Firemen became firefighters.
A serious improvement. I'd rather be a firefighter than a fireman.
Stewardess became flight attendant.
Also an improvement.
Policemen became police officer.
A solid choice. I'd rather call a police officer for help than a policeman.
Mailman became mail carrier.
Fine. More descriptive, even.
Penmanship became handwriting.
A more modern alternative.
Waiter and waitress became server.
I don't love it, but I can live with it.
Freshmen became first year students.
A little awkward. Not the greatest. But I can live with it if I must.
I appreciate the attempt to create a more gender-neutral language, particularly when so many of these words traditionally skewed male.
But there's one that I just can't get behind:
Fisherman has become fisher.
In 2013, Washington state completed a six year process of rewriting their laws so that they were written using gender neutral terminology. Certain words like manhole cover remained because a better alternative could not be found, but fisherman became fisher, and I hate it.
And it's not only Washington who has adopted the new word. Many websites and news organizations acknowledge fisher as an appropriate alternative to fisherman.
I'm not saying that fisherman is the right word. I'm saying that despite it's obvious male slant, fisherman is a hell of a lot better than fisher.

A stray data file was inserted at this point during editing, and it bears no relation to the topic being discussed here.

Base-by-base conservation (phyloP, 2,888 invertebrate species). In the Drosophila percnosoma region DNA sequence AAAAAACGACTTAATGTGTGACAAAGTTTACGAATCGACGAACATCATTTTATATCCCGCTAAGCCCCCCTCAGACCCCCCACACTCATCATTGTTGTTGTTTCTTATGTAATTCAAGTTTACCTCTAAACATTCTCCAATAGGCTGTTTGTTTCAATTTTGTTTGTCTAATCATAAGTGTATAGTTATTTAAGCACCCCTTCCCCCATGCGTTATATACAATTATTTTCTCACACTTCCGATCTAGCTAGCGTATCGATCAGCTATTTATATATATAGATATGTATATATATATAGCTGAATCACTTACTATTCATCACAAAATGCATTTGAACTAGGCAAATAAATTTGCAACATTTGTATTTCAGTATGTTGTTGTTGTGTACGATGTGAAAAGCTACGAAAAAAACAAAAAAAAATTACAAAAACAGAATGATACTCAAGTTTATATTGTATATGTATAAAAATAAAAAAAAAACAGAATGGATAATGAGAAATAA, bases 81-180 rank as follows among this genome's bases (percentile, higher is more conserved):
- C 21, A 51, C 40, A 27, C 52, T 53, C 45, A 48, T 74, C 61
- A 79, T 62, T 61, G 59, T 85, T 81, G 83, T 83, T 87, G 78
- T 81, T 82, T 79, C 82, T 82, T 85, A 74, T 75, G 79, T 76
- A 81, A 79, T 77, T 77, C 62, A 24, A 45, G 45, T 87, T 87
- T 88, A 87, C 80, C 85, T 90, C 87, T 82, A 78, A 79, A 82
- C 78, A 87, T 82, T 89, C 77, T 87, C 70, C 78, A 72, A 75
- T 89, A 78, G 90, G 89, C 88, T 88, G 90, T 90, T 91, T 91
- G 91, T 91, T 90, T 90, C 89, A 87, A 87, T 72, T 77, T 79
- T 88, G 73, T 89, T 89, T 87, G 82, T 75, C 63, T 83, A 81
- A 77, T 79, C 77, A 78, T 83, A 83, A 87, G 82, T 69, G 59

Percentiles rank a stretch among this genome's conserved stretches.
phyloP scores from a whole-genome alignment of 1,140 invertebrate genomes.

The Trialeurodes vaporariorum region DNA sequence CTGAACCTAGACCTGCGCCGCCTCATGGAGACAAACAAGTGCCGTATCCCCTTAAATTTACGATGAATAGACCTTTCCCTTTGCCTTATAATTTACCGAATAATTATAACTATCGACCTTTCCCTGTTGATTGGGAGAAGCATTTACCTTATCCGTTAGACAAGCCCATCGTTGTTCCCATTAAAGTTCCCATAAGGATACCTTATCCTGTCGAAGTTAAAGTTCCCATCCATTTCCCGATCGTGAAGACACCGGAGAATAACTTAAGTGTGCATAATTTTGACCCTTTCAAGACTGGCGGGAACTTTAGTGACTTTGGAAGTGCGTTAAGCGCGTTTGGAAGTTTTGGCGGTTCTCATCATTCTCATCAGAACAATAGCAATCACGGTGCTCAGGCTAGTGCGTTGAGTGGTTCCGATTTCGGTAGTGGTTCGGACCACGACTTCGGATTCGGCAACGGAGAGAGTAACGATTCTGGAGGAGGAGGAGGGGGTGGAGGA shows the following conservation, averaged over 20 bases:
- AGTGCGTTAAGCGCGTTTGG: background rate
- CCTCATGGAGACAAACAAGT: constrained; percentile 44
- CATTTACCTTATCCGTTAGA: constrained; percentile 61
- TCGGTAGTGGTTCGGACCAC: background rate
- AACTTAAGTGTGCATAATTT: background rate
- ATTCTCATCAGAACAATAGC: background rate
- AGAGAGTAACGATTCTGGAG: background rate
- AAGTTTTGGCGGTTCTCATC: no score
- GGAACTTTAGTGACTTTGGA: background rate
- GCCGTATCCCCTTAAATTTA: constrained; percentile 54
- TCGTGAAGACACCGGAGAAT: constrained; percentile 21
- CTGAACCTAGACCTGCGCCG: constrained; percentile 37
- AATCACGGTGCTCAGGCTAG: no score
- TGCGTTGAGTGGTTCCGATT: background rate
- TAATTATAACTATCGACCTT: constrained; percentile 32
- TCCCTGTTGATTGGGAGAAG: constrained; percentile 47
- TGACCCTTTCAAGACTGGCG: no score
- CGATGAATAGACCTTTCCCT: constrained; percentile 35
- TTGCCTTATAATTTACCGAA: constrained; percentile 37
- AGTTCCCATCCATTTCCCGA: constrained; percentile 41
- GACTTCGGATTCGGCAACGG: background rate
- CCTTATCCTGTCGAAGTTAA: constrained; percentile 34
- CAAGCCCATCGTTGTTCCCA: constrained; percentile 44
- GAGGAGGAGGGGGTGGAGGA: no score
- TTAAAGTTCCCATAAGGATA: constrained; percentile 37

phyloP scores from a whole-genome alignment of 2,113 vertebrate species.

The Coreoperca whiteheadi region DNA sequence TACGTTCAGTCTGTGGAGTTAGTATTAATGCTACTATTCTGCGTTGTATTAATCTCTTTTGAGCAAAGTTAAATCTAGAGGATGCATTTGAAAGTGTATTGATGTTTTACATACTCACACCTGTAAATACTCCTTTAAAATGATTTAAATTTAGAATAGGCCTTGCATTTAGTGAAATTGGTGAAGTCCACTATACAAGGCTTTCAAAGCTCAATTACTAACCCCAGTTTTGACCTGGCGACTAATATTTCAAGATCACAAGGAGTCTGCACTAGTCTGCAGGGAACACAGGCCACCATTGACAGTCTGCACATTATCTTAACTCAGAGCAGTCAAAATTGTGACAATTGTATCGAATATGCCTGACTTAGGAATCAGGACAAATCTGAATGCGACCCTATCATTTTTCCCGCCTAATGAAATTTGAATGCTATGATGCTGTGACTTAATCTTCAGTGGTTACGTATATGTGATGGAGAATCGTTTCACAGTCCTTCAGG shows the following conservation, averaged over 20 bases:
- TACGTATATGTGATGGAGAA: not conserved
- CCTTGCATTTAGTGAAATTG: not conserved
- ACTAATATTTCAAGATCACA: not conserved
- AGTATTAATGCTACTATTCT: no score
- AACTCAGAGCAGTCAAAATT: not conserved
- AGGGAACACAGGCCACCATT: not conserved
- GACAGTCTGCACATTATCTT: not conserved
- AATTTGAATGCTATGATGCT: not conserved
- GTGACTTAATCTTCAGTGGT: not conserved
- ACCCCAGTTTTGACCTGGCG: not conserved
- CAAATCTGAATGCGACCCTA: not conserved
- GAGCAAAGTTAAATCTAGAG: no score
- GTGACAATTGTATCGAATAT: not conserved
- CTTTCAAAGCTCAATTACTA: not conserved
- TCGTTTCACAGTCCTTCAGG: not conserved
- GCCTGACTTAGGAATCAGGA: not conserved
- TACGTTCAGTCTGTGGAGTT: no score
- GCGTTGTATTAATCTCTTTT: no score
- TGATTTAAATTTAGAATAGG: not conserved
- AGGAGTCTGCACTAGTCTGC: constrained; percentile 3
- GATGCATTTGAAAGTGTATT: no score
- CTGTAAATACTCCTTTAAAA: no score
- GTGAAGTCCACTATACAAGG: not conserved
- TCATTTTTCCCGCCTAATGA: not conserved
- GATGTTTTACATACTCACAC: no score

But I'm open to better options. I asked my students for alternatives, and their suggestions weren't all that appealing, either.
To be honest, they didn't love these ideas, either. They also agreed that fisher was a terrible alternative.
One of them pointed out that a fisher is actually a small mammal that doesn't eat fish.
Another terrible use of the word.
So I'm looking for an alternative to fisher, and until I find one, I think I'm going stick with the admittedly male leaning and possibly sexist word fisherman.
Sometimes a word - even when wrong - just feels right.
I don't know any professional fishermen - male or female - but I can't help but think that they would agree with me.